They weren't already doing this? I ASSUMED that they would be storing unused energy production... like a buffer.

So basically there is no buffer on the electrical grid, no reserves stored to meet unexpected demand?

Are you serious?
Reserves are generators that can be rapidly spun up using natural gas or diesel.
Some have proposed enabling backup generators be used. The challenge is integrating all sources into the grid. Phasing is important as well as economics.
CA demonstrated how not to incentivize such activity a few years ago: fixed retail, market priced wholesale.
CHollman82
not rated yet Aug 11, 2010
You've got to be kidding me...

They weren't already doing this? I ASSUMED that they would be storing unused energy production... like a buffer.

So basically there is no buffer on the electrical grid, no reserves stored to meet unexpected demand?

Are you serious?
Reserves are generators that can be rapidly spun up using natural gas or diesel.
Some have proposed enabling backup generators be used. The challenge is integrating all sources into the grid. Phasing is important as well as economics.
CA demonstrated how not to incentivize such activity a few years ago: fixed retail, market priced wholesale.


I don't think any of this has anything to do with what I was talking about...
RobertKLR
not rated yet Aug 11, 2010
"This integrated system is truly novel," said Professor Ding ... No it is not. Variable frequency AC drives do this all the time. Nothing new here.
fmfbrestel
5 / 5 (1) Aug 12, 2010
I thought i read something about how municipalities could use their water towers to accomplish the same goals. pump water uphill during times of excess and let it spin a generator on the way down during times of peak need.

Already have nearly all the equipment in place. And storing the energy near its point of consumption reduces transition losses. Guess it all comes down to storage/retrieval efficiency though -- which (once again) is an important fact left out of this article.
bswenso2
not rated yet Aug 12, 2010
You've got to be kidding me...

They weren't already doing this? I ASSUMED that they would be storing unused energy production... like a buffer.

So basically there is no buffer on the electrical grid, no reserves stored to meet unexpected demand?

Are you serious?
Reserves are generators that can be rapidly spun up using natural gas or diesel.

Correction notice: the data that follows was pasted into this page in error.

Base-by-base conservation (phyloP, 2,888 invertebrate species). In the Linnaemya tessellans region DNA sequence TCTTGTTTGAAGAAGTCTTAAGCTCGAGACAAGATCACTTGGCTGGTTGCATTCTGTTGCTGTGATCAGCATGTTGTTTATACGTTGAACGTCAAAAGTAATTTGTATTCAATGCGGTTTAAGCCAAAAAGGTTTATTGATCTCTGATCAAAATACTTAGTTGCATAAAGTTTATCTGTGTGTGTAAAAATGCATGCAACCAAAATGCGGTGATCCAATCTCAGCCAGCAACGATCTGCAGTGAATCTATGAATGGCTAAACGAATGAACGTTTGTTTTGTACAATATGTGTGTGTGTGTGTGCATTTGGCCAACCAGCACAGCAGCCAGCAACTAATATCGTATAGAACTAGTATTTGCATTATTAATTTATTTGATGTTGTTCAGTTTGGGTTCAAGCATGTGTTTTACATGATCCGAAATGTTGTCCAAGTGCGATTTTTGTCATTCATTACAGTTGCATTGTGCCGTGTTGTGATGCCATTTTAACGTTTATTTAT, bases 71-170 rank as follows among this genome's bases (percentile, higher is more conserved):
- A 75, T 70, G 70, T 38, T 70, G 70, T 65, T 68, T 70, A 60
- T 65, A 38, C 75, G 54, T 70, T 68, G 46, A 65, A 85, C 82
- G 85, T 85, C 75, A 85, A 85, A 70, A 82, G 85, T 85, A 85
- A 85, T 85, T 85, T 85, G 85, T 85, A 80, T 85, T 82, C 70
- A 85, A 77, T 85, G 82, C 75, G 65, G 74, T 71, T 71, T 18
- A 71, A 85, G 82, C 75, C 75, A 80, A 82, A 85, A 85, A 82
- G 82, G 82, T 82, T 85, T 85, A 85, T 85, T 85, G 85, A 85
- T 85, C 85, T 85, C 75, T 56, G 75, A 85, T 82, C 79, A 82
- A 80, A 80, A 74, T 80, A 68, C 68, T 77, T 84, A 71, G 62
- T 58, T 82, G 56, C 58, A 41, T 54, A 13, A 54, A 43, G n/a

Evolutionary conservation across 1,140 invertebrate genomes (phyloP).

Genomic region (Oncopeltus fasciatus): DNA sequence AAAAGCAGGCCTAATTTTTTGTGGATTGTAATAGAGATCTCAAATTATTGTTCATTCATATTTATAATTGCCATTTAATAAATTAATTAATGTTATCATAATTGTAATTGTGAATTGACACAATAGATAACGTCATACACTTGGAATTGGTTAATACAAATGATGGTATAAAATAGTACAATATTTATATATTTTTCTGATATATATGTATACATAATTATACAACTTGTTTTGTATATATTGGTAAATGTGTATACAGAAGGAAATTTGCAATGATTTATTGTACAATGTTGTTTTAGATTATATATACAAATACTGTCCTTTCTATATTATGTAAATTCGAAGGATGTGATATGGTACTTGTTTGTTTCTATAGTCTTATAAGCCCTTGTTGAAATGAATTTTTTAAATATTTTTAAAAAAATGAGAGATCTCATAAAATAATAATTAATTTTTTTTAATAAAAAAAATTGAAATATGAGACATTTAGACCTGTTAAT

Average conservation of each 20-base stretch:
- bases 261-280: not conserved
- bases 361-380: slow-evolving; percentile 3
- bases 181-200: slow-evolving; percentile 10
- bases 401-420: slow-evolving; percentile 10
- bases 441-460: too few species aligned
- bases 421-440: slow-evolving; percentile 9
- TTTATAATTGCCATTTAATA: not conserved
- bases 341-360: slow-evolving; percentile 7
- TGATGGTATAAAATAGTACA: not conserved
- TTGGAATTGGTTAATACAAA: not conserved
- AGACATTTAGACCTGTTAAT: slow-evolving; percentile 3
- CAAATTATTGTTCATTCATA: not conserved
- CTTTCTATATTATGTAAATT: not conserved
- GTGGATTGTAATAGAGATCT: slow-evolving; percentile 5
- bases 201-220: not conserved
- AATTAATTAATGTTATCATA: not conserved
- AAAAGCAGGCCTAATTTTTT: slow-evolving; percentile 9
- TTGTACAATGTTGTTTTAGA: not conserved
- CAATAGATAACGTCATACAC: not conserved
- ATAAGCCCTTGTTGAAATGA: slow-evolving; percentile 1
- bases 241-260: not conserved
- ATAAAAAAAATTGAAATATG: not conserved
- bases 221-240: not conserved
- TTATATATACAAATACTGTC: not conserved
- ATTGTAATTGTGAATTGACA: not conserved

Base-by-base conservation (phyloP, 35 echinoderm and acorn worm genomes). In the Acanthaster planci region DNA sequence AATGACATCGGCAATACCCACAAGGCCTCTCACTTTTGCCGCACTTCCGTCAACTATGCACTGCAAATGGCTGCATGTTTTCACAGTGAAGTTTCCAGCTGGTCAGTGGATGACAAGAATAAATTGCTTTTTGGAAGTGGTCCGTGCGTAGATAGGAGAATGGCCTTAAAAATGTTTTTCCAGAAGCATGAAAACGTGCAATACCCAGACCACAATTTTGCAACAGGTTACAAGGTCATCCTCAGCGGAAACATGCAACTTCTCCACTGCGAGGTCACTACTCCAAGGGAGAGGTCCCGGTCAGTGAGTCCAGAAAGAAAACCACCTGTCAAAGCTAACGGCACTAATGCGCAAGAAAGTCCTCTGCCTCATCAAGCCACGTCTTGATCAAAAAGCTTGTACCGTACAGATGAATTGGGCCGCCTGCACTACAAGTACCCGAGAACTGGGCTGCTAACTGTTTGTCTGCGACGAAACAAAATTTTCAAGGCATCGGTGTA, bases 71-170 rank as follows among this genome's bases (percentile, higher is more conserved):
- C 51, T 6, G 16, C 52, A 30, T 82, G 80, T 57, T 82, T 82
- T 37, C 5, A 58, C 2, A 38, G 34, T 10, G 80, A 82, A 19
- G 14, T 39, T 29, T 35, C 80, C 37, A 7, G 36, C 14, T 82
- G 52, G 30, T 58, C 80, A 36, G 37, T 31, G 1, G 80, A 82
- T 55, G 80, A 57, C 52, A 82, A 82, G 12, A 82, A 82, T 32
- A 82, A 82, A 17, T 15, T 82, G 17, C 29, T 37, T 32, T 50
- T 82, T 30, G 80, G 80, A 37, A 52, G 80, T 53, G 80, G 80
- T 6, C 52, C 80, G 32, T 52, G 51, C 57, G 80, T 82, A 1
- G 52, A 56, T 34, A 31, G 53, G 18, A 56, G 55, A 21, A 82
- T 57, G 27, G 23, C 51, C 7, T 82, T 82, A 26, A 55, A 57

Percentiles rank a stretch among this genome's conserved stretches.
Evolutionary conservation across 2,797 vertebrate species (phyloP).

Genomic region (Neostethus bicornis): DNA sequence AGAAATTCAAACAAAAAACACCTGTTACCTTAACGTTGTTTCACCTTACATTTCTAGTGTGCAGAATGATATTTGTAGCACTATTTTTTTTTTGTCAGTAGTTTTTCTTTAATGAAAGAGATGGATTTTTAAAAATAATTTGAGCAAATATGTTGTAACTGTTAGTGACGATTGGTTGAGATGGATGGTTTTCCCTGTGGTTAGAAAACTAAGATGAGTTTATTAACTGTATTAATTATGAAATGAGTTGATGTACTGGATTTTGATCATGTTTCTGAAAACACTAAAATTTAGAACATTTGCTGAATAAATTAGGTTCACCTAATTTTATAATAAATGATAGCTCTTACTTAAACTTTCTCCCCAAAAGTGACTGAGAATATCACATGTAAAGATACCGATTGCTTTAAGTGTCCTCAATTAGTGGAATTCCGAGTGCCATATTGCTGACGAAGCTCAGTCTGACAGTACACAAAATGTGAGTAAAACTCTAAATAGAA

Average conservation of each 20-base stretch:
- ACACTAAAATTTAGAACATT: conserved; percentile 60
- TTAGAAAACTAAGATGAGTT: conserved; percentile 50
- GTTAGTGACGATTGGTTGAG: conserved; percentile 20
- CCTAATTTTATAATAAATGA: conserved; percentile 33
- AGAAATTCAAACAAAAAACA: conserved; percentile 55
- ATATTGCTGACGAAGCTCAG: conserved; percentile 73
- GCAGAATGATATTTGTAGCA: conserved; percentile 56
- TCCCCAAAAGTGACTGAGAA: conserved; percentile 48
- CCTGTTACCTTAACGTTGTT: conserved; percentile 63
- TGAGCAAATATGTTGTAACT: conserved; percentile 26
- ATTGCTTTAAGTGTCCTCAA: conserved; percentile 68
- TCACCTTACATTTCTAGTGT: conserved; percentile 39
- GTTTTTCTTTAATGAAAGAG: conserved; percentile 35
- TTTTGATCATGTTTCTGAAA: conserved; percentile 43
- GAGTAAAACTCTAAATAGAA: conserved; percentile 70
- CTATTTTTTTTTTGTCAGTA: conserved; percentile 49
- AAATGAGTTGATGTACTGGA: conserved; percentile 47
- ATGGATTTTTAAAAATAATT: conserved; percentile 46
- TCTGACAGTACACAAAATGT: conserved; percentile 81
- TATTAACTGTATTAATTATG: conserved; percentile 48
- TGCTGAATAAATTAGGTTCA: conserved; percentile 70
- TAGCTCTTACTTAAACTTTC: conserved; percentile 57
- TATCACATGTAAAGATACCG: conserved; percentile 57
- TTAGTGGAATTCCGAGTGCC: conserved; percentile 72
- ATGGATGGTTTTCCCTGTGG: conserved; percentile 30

Some have proposed enabling backup generators be used. The challenge is integrating all sources into the grid. Phasing is important as well as economics.
CA demonstrated how not to incentivize such activity a few years ago: fixed retail, market priced wholesale.


I don't think any of this has anything to do with what I was talking about...


He covered exactly the point you brought up. Look into peaking plants. They can turn on at a moments notice to fill peak demand. The storage that you're thinking of would be something like a pumped storage reservoir.
CHollman82
not rated yet Aug 12, 2010
He covered exactly the point you brought up. Look into peaking plants. They can turn on at a moments notice to fill peak demand. The storage that you're thinking of would be something like a pumped storage reservoir.


I was talking about storage... to which he replied by stating that "reserves are generators"...

Generators are not storage... Nowhere did he address the wasting of unused generated energy that the article mentions, which is mostly what I was talking about when I asked why they don't STORE it.

He didn't address anything I was talking about.
num3472
not rated yet Aug 12, 2010
Figuring out a way to actually store energy in large quantities is hard, and has inherent inefficiencies.
(you don't get out as much as you put in)

Having chemical batteries/flywheels big enough costs a lot, and the inefficiencies grow as they get larger. Right now the power companies are of the opinion that it's just not worth it.

Lots of different technologies are being tried to find efficient, cheap storage that is accessible at a moment's notice. This is just one of them.
david_42
not rated yet Aug 15, 2010
Sodium-sulfur batteries are much more efficient than this proposal, easily scaled and become more efficient as they get larger. They are relatively small physically and can be positioned near the demand point. Additional energy storage can be added merely by adding larger tanks.